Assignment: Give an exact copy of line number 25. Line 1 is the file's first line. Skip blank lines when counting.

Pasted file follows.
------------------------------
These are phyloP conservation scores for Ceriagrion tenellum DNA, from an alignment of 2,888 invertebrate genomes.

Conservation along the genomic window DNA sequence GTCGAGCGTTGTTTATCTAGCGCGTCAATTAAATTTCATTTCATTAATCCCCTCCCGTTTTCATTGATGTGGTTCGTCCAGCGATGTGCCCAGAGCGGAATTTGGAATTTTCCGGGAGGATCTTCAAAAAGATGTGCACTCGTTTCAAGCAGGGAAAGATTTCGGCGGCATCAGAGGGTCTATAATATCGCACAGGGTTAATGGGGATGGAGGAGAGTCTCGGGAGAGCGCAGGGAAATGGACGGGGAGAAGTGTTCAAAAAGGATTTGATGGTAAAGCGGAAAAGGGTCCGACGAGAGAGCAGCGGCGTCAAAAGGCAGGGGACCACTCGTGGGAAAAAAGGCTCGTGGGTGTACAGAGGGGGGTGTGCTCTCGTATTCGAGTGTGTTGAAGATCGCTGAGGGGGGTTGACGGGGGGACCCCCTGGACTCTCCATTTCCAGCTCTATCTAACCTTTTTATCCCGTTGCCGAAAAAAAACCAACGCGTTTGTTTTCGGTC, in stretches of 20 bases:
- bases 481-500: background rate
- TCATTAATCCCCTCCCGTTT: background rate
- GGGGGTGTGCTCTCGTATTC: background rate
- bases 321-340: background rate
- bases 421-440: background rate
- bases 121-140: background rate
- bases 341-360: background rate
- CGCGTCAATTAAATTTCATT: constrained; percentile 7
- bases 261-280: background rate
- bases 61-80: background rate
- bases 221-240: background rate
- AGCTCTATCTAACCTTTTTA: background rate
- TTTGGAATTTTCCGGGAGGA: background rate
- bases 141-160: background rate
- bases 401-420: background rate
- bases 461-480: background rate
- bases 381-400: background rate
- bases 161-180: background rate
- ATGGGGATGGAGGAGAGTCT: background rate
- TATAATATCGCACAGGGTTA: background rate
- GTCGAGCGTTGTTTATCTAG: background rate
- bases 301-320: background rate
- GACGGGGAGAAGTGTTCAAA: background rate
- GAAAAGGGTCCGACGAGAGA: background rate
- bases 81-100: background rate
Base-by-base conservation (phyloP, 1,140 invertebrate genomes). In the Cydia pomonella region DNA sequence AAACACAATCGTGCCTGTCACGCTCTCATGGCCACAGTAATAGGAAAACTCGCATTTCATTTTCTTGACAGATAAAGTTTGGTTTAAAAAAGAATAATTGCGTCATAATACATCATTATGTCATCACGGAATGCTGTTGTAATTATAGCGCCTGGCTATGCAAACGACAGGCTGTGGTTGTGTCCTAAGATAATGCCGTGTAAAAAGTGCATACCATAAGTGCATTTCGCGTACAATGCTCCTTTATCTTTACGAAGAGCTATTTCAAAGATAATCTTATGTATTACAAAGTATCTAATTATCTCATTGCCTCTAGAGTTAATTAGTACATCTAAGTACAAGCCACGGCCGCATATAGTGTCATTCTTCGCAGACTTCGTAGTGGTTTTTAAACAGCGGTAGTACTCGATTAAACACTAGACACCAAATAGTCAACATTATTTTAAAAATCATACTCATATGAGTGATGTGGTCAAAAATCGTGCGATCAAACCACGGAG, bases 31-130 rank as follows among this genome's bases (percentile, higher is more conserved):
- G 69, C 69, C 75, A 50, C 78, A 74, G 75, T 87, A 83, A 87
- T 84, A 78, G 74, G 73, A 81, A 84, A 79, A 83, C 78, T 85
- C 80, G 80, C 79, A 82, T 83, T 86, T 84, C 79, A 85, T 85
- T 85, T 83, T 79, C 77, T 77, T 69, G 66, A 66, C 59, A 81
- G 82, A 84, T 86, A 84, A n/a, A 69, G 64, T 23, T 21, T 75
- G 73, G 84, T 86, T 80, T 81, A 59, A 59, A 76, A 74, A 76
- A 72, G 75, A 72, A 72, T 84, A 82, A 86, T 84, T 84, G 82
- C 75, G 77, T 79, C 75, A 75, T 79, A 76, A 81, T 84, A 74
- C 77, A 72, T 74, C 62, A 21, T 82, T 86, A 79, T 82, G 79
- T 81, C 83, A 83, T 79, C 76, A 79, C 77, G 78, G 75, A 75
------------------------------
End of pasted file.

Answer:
- GACGGGGAGAAGTGTTCAAA: background rate